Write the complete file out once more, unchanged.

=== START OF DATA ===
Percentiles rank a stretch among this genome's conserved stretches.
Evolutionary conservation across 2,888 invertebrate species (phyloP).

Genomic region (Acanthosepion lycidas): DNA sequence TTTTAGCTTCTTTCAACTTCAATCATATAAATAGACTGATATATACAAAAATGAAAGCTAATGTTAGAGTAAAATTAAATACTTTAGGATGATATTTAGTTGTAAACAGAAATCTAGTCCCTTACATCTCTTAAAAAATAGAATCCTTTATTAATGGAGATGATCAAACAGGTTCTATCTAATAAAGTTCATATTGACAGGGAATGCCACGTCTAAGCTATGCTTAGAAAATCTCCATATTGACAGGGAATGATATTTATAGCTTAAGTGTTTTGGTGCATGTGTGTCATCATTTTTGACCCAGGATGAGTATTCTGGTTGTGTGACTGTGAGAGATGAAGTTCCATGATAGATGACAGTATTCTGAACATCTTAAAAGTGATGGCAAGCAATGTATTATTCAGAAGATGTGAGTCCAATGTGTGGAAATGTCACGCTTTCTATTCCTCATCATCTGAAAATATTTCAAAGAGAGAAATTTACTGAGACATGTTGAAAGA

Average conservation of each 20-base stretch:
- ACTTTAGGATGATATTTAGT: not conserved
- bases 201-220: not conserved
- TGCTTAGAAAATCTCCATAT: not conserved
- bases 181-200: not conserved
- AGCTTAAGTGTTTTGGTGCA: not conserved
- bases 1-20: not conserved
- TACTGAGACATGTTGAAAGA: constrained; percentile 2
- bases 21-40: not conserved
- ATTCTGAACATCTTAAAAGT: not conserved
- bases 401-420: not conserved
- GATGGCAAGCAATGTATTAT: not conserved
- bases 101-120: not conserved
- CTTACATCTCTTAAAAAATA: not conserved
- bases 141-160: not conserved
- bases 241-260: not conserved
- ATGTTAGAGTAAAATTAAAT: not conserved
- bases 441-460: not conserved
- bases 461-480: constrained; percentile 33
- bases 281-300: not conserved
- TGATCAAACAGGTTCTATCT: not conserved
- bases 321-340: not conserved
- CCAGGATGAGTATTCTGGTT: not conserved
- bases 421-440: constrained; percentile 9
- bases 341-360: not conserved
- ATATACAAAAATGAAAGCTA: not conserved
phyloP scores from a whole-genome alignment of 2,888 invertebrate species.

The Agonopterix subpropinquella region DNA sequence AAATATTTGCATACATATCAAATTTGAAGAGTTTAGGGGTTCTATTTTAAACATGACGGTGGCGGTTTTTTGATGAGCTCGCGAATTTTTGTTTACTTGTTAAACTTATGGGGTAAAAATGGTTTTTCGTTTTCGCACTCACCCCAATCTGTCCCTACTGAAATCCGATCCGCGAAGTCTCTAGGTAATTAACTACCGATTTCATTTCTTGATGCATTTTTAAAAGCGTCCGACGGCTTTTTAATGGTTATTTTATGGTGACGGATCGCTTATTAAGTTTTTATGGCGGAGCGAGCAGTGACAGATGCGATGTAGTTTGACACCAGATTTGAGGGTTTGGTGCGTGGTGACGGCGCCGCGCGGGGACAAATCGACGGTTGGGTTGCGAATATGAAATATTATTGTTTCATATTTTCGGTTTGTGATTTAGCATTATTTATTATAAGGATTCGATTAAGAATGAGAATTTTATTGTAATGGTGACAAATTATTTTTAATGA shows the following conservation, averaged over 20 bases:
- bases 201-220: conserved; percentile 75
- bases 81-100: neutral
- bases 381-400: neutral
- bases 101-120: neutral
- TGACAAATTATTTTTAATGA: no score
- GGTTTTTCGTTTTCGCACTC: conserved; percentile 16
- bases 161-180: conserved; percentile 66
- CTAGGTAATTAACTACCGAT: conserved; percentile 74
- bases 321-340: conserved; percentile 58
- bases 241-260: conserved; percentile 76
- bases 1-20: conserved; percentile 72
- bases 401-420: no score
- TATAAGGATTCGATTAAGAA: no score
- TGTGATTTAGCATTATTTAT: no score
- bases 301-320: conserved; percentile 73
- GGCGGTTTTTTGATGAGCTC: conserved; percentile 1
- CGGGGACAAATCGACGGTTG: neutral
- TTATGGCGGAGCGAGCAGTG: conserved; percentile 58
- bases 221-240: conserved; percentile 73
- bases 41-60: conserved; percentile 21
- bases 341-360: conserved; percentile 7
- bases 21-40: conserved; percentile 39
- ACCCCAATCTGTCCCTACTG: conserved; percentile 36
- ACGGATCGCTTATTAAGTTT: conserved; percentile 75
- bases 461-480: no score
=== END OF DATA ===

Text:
Percentiles rank a stretch among this genome's conserved stretches.
Evolutionary conservation across 2,888 invertebrate species (phyloP).

Genomic region (Acanthosepion lycidas): DNA sequence TTTTAGCTTCTTTCAACTTCAATCATATAAATAGACTGATATATACAAAAATGAAAGCTAATGTTAGAGTAAAATTAAATACTTTAGGATGATATTTAGTTGTAAACAGAAATCTAGTCCCTTACATCTCTTAAAAAATAGAATCCTTTATTAATGGAGATGATCAAACAGGTTCTATCTAATAAAGTTCATATTGACAGGGAATGCCACGTCTAAGCTATGCTTAGAAAATCTCCATATTGACAGGGAATGATATTTATAGCTTAAGTGTTTTGGTGCATGTGTGTCATCATTTTTGACCCAGGATGAGTATTCTGGTTGTGTGACTGTGAGAGATGAAGTTCCATGATAGATGACAGTATTCTGAACATCTTAAAAGTGATGGCAAGCAATGTATTATTCAGAAGATGTGAGTCCAATGTGTGGAAATGTCACGCTTTCTATTCCTCATCATCTGAAAATATTTCAAAGAGAGAAATTTACTGAGACATGTTGAAAGA

Average conservation of each 20-base stretch:
- ACTTTAGGATGATATTTAGT: not conserved
- bases 201-220: not conserved
- TGCTTAGAAAATCTCCATAT: not conserved
- bases 181-200: not conserved
- AGCTTAAGTGTTTTGGTGCA: not conserved
- bases 1-20: not conserved
- TACTGAGACATGTTGAAAGA: constrained; percentile 2
- bases 21-40: not conserved
- ATTCTGAACATCTTAAAAGT: not conserved
- bases 401-420: not conserved
- GATGGCAAGCAATGTATTAT: not conserved
- bases 101-120: not conserved
- CTTACATCTCTTAAAAAATA: not conserved
- bases 141-160: not conserved
- bases 241-260: not conserved
- ATGTTAGAGTAAAATTAAAT: not conserved
- bases 441-460: not conserved
- bases 461-480: constrained; percentile 33
- bases 281-300: not conserved
- TGATCAAACAGGTTCTATCT: not conserved
- bases 321-340: not conserved
- CCAGGATGAGTATTCTGGTT: not conserved
- bases 421-440: constrained; percentile 9
- bases 341-360: not conserved
- ATATACAAAAATGAAAGCTA: not conserved
phyloP scores from a whole-genome alignment of 2,888 invertebrate species.

The Agonopterix subpropinquella region DNA sequence AAATATTTGCATACATATCAAATTTGAAGAGTTTAGGGGTTCTATTTTAAACATGACGGTGGCGGTTTTTTGATGAGCTCGCGAATTTTTGTTTACTTGTTAAACTTATGGGGTAAAAATGGTTTTTCGTTTTCGCACTCACCCCAATCTGTCCCTACTGAAATCCGATCCGCGAAGTCTCTAGGTAATTAACTACCGATTTCATTTCTTGATGCATTTTTAAAAGCGTCCGACGGCTTTTTAATGGTTATTTTATGGTGACGGATCGCTTATTAAGTTTTTATGGCGGAGCGAGCAGTGACAGATGCGATGTAGTTTGACACCAGATTTGAGGGTTTGGTGCGTGGTGACGGCGCCGCGCGGGGACAAATCGACGGTTGGGTTGCGAATATGAAATATTATTGTTTCATATTTTCGGTTTGTGATTTAGCATTATTTATTATAAGGATTCGATTAAGAATGAGAATTTTATTGTAATGGTGACAAATTATTTTTAATGA shows the following conservation, averaged over 20 bases:
- bases 201-220: conserved; percentile 75
- bases 81-100: neutral
- bases 381-400: neutral
- bases 101-120: neutral
- TGACAAATTATTTTTAATGA: no score
- GGTTTTTCGTTTTCGCACTC: conserved; percentile 16
- bases 161-180: conserved; percentile 66
- CTAGGTAATTAACTACCGAT: conserved; percentile 74
- bases 321-340: conserved; percentile 58
- bases 241-260: conserved; percentile 76
- bases 1-20: conserved; percentile 72
- bases 401-420: no score
- TATAAGGATTCGATTAAGAA: no score
- TGTGATTTAGCATTATTTAT: no score
- bases 301-320: conserved; percentile 73
- GGCGGTTTTTTGATGAGCTC: conserved; percentile 1
- CGGGGACAAATCGACGGTTG: neutral
- TTATGGCGGAGCGAGCAGTG: conserved; percentile 58
- bases 221-240: conserved; percentile 73
- bases 41-60: conserved; percentile 21
- bases 341-360: conserved; percentile 7
- bases 21-40: conserved; percentile 39
- ACCCCAATCTGTCCCTACTG: conserved; percentile 36
- ACGGATCGCTTATTAAGTTT: conserved; percentile 75
- bases 461-480: no score